Helicopter over the Walker Fire from Highway 395, last Sunday evening
Our Starry Skies Adventure workshop turned out to be a little more adventurous than we thought. Just before we left our home in Mariposa last Saturday to head for the workshop I checked the satellite photos online. The Rough Fire near King’s Canyon National Park had been sending smoke north, so I was keeping an eye on it. But my last-minute check revealed a new smoke plume just to the southwest of Mono Lake. Uh oh. Our workshop was based in Lee Vining, on the west shore of Mono Lake, only a few miles from that smoke plume.
I could see the smoke from this new fire on one of the Yosemite webcams. I found that it was called the Walker Fire, and that it had started the night before near Walker Lake, but I couldn’t find any up-to-date information about the fire’s size and location. When Claudia and I left home about 3:00 p.m. the Tioga Road (Highway 120) through the park was still open. But when we got to Tuolumne Meadows we found that the fire had closed the road between the eastern entrance of the park and Highway 395. What do we do now? We decided we had to drive around over Sonora Pass and check out the fire in person. That meant five extra hours of driving, and a long night ahead of us.
Sunset clouds reflected in an alpine tarn, Saturday evening. This was a spectacular sunset that seemed to last forever. Believe it or not I actually toned down the pink color – it was pretty intense.
My Hidden Yosemite workshop with The Ansel Adams Gallery ended Sunday evening, and since then I’ve been catching up on work – and sleep! The days are long this time of year, which meant early starts and late evenings during the workshop, but it was all worth it, and we had a wonderful time.
Sea stacks at sunset , Redwood NP, CA, USA
We had a wonderful time last week during our redwoods workshop. It was a really nice, fun group, with great camaraderie and lots of laughter, aided and abetted by the relaxed atmosphere at the fabulous Requa Inn. We got some fog, which is always a great complement to the forest scenes, and were also treated to a couple of beautiful sunsets along the coast.
Sunbeams and corona in a redwood forest, northern California, USA
Claudia and I have been up in the redwood country, in far northern California, for the past two weeks. We had such a great time during my Mystic Forest workshop. Like last year, we stayed at the Requa Inn, with its great food, relaxing atmosphere, and beautiful views. We had a wonderful group of people, and I already miss the energy of the group learning and photographing together. And we had great weather, with lots of fog! Here’s one image from our first morning, with the sun breaking through the fog and creating a spectacular triple corona. I’ll post more photographs soon as I get time to process them.
— Michael Frye
Related Posts: In Redwood Country; Back From the Redwoods, and the Lightroom 5 Release
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Michael Frye is a professional photographer specializing in landscapes and nature. He is the author or principal photographer of The Photographer’s Guide to Yosemite, Yosemite Meditations, Yosemite Meditations for Women, and Digital Landscape Photography: In the Footsteps of Ansel Adams and the Great Masters. He has also written three eBooks: Light & Land: Landscapes in the Digital Darkroom, Exposure for Outdoor Photography, and Landscapes in Lightroom 5: The Essential Step-by-Step Guide. Michael written numerous magazine articles on the art and technique of photography, and his images have been published in over thirty countries around the world. Michael has lived either in or near Yosemite National Park since 1983, currently residing just outside the park in Mariposa, California.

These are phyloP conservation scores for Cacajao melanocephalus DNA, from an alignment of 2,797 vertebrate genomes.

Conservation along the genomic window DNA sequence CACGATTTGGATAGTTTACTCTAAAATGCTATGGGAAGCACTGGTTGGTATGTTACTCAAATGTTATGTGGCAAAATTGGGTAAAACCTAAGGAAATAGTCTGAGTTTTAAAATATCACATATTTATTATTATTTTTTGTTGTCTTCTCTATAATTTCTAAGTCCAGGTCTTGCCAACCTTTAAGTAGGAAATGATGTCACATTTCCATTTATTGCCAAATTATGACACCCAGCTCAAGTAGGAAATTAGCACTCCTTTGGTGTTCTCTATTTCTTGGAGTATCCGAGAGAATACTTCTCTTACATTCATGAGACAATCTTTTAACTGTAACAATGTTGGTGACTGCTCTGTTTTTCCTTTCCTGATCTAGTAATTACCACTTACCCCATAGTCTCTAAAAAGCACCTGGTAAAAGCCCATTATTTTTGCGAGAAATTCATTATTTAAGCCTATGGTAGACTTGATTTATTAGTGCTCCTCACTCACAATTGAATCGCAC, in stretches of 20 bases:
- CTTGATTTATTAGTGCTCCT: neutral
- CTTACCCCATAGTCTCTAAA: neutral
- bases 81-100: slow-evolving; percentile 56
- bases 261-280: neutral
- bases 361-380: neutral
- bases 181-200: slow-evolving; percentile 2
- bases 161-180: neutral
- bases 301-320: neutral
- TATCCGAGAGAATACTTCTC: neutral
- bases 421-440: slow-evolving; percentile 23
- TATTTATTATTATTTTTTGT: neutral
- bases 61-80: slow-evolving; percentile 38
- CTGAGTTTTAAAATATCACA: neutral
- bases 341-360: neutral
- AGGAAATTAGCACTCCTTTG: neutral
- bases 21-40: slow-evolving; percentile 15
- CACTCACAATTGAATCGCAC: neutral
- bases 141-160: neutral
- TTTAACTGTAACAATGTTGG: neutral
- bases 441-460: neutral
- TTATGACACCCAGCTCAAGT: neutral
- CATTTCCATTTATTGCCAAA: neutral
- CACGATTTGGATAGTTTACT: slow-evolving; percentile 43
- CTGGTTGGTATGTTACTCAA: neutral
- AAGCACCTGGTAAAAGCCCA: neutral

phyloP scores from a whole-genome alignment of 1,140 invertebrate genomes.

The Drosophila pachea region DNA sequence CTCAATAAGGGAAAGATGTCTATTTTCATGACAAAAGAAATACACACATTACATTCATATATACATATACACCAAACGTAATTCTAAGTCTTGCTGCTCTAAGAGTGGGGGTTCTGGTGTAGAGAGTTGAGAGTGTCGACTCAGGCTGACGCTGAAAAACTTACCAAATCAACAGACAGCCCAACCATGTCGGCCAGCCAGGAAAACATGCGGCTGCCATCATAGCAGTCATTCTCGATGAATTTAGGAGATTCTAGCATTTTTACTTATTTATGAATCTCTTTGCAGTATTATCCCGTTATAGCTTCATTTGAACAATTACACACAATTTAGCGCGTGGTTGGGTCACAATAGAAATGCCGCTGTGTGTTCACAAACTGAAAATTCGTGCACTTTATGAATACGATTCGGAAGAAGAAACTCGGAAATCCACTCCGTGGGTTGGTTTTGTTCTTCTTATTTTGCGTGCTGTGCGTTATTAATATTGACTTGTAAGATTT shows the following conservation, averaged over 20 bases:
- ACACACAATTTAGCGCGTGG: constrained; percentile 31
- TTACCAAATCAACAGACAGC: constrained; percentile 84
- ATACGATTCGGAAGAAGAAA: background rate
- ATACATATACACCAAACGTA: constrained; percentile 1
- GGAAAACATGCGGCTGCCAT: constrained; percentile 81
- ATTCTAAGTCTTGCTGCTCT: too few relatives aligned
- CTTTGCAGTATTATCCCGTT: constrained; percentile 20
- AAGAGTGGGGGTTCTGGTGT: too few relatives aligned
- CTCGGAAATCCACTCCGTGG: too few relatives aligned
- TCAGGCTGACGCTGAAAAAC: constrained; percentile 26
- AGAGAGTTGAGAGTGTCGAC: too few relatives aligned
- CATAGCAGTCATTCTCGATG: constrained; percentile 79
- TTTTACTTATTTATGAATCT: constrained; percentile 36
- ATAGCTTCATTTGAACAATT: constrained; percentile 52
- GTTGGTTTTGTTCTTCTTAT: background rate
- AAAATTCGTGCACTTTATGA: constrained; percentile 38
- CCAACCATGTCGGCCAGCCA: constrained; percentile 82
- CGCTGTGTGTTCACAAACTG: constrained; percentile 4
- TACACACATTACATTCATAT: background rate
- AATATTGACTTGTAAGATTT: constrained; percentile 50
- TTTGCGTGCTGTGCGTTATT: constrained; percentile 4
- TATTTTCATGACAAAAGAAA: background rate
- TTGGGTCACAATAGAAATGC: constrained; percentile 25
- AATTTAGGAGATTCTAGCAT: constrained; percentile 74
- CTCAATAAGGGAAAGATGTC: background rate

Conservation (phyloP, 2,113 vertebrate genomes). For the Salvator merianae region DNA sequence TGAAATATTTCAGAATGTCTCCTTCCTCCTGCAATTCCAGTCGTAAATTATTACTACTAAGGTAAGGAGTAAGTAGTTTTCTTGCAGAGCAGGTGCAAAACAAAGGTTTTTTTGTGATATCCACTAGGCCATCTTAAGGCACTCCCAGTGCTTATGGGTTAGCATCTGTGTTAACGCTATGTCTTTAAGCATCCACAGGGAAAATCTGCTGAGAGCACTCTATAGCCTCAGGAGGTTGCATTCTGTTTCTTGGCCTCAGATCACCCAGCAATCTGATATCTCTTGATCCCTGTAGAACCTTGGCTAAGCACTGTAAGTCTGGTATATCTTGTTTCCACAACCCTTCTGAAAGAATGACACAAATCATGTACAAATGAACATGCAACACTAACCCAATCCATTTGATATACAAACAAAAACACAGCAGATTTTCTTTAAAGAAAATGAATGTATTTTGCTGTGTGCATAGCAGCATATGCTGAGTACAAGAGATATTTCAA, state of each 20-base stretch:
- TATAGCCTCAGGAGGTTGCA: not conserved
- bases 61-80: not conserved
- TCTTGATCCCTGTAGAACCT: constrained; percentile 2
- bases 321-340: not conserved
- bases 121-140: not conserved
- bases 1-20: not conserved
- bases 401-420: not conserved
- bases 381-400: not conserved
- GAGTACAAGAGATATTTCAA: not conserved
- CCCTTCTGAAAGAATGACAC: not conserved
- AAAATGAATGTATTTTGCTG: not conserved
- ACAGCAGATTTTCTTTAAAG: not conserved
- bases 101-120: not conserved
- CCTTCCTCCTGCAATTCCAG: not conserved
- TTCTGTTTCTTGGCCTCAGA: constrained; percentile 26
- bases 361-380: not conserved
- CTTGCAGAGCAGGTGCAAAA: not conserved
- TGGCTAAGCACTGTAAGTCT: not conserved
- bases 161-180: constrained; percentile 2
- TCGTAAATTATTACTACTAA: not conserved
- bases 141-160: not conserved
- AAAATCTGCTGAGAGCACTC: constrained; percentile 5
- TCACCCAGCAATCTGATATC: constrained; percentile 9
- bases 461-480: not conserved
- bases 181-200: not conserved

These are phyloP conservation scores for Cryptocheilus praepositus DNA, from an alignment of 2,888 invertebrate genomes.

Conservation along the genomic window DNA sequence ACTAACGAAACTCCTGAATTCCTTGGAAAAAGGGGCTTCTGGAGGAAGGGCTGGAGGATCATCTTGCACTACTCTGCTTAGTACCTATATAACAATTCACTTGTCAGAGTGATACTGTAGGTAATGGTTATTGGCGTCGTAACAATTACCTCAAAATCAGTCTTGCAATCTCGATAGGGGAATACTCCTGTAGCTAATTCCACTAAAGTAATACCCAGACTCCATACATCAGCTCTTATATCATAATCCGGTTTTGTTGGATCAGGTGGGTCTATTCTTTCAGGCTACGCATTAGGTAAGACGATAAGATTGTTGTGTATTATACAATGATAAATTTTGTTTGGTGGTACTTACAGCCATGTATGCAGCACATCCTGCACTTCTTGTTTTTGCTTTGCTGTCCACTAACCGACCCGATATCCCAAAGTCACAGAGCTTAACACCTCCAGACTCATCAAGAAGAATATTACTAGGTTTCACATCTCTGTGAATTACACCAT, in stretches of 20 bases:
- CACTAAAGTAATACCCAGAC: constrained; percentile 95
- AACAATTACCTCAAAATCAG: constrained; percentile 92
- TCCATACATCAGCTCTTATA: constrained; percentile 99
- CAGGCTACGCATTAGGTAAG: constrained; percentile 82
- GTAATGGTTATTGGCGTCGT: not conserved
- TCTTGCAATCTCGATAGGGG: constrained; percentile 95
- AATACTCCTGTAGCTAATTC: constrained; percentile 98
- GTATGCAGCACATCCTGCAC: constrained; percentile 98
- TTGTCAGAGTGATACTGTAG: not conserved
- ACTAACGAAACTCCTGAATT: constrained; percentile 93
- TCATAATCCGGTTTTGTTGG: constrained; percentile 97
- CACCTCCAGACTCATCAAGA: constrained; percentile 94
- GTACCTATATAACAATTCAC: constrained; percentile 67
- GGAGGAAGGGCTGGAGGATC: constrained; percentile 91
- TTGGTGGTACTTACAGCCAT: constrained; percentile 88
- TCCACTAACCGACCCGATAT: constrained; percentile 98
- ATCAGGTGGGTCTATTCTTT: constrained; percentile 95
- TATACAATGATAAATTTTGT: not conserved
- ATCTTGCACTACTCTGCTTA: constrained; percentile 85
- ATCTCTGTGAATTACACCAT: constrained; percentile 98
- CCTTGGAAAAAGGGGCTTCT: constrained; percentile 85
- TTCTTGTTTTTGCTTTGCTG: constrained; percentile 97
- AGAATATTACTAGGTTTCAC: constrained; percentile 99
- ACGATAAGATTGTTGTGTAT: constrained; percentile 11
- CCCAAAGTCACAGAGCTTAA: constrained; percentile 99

Sunbeams through the redwood canopy, Del Norte Coast Redwoods SP, CA, USA
Weather always plays a big role in landscape photography. I study the weather so that I can put myself – and my workshop students – in the right place at the right time. But a little luck always helps.
During my recent workshops up in the redwood country we found some wonderful juxtapositions of fog and sunlight. One morning, during the second week, we pulled up to a trailhead and everyone immediately got out their cameras because we saw beautiful godbeams right from the parking area. But, as it turns out, we didn’t need to rush. Usually these sun-breaking-through fog moments are fleeting, but it turns out that we were right at the top of a relatively stable fog bank, so the mixture of sun and fog lasted for hours along parts of the trail. The photograph above is just one of many sunbeam photographs I made that morning, and everyone in the group came away with some great images from that day.
Aspen grove, late afternoon, Lee Vining Canyon, Inyo NF, CA, USA
If you’re not subscribed to my email list you missed the announcement of my Eastern Sierra Fall Color: Composition and Creativity Among the Aspens workshop next fall. We had such a great response to this offering that it sold out the first day! But the good news is that we decided to run a second edition of this course from October 20-23, 2013, and there are still a few spots available.
I made the accompanying photograph during the first edition of this workshop last October. We photographed this aspen grove late in the afternoon as the lowering sun backlit the yellow leaves. This was my favorite image from that spot, but I saw many interesting, unusual compositions by everyone else that afternoon, both on the back of people’s cameras and later during image reviews. You can see some of the participant’s photographs in this Flickr group.